Should You Adopt a Kitten or an Older Cat?

Should You Adopt a Kitten or an Older Cat?

You’ve thought long and hard about it, and now you’re ready to adopt a cat! The big question is whether you’re ready to raise a newborn kitten or settle in with an older feline.

Age defines many factors in cat ownership like their maintenance and energy levels, so your first step should be deciding between a kitten or an adult cat. The following considerations will help you find the right fur baby for your home.

Age of family members

The age of your new feline friend should depend on the age of your family members. Generally, kittens and children less than six years old aren’t a good mix. Young kids are still learning how to interact with animals and might accidentally roughhouse too much with the cat. In turn, kittens are more likely than adult cats to react with hissing, biting and scratching. Future pet parents who’ve got their heart set on a kitten should wait until the kids are a bit older.

Adult cats make great companions for people of any age, especially seniors. Older cats and adults share a similar stage in life, which means their energy levels will perfectly match. Cats that are all grown up are also suitable for young children because the cat is old enough to respond appropriately in case the child tugs on their tail. Adult cats are typically used to being around people and know the house rules. Just make sure to ask the shelter about the cat’s temperament, since some adult cats are much more timid or aggressive around children than others.

Also consider any pets you currently have in the house. Two young kittens might get along great, but a kitten might not get along well with your resident senior.

Experience level with pets

Kittens might not be the best option for first-time pet owners. Raising a kitten is hard work because they’re not house broken yet. They might pee outside the litter box, nip at children, claw furniture or run wild while you’re asleep. The best owner for a kitten is someone who has prior experience house training pets as well as socializing them with humans and other animals.

For these reasons, adult cats are a safer bet for pet parents of all experience levels. Any cat requires an adjustment period upon entering a new home, but adult cats adapt quicker than kittens do. Contrary to popular belief, adult cats will also bond more quickly with their owners. Their personalities are fully developed, which makes it easy to tell right away if you two will get along.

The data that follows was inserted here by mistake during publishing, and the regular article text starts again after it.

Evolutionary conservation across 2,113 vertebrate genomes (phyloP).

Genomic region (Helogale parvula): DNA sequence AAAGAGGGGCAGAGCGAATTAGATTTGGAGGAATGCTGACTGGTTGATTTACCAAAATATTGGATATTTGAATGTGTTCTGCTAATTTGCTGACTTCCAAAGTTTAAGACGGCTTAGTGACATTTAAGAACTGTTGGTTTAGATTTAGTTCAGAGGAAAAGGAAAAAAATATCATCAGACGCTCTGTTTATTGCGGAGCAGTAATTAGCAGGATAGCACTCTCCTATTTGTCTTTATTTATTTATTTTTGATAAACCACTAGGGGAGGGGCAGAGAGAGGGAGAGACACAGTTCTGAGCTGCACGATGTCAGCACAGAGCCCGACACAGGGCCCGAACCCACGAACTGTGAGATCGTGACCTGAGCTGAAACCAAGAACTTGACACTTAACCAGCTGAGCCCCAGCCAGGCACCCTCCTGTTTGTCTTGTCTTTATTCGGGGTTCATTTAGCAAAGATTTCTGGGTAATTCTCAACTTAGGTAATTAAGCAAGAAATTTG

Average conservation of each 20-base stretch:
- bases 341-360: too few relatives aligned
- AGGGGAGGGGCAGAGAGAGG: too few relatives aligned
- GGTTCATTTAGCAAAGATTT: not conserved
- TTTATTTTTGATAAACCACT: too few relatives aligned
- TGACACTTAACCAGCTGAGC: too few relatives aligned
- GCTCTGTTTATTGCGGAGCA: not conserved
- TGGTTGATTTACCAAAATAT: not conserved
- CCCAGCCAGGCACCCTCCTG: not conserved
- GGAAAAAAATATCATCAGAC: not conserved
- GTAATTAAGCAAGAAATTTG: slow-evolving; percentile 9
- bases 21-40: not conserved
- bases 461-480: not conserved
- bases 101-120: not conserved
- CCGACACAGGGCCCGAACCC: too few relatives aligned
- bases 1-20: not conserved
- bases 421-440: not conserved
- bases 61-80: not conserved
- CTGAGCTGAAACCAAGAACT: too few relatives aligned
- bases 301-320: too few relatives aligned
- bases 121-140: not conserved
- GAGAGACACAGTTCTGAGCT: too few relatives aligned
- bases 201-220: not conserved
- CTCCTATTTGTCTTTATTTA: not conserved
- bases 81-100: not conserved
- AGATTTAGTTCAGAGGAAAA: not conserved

Time commitment for the cat

Kittens require constant supervision. They’re best suited for people who spend a lot of time at home like adults working remotely or teens enjoying their summer vacation. Kittens have more energy than they know what to do with, which means they’re usually up to no good. Someone should be home to look after the kitten during their first few months. People working a nine-to-five job run the risk of arriving home to broken vases and torn furniture!

Older cats are better equipped to handle free roam of the house. They’re a lot more independent and can take care of themselves while no one is home. You could easily leave an adult cat at home alone while everyone is occupied with their busy schedules. Adult and senior cats don’t have the level of energy that would cause them to tear up the house. You can go about your day knowing the cat will behave.

Preference for cat personalities

Prospective cat owners are drawn to kittens because they love the idea of watching a fur baby grow up. Kittens are a little bundle of mystery—you never know what personality quirks they’ll develop along the way! While some prefer a clean slate, others might not like the uncertainty that comes with raising a kitten. Once the kitten becomes an adult, you might find that their personality doesn’t mesh well with family members or other household pets.

Adult cats have fully developed personalities. You can get to know adult cats at the animal shelter before bringing them home. On the other hand, months or years will pass before you truly understand the temperament of a kitten. Adopting an older cat is the only way to ensure your new feline friend gets along with everyone else in the house. Every cat is different, and so are their owners. Make sure whichever cat you adopt is the right match for you!

Whether you adopt a newborn kitten or senior cat, the choice is completely up to you. Pet parents know better than anyone else which type of cat will fit nicely into their unique lifestyle, energy level and time commitment. If you need help making a decision, the staff at a shelter or rescue agency would be more than happy to assist you in finding the perfect lifelong companion!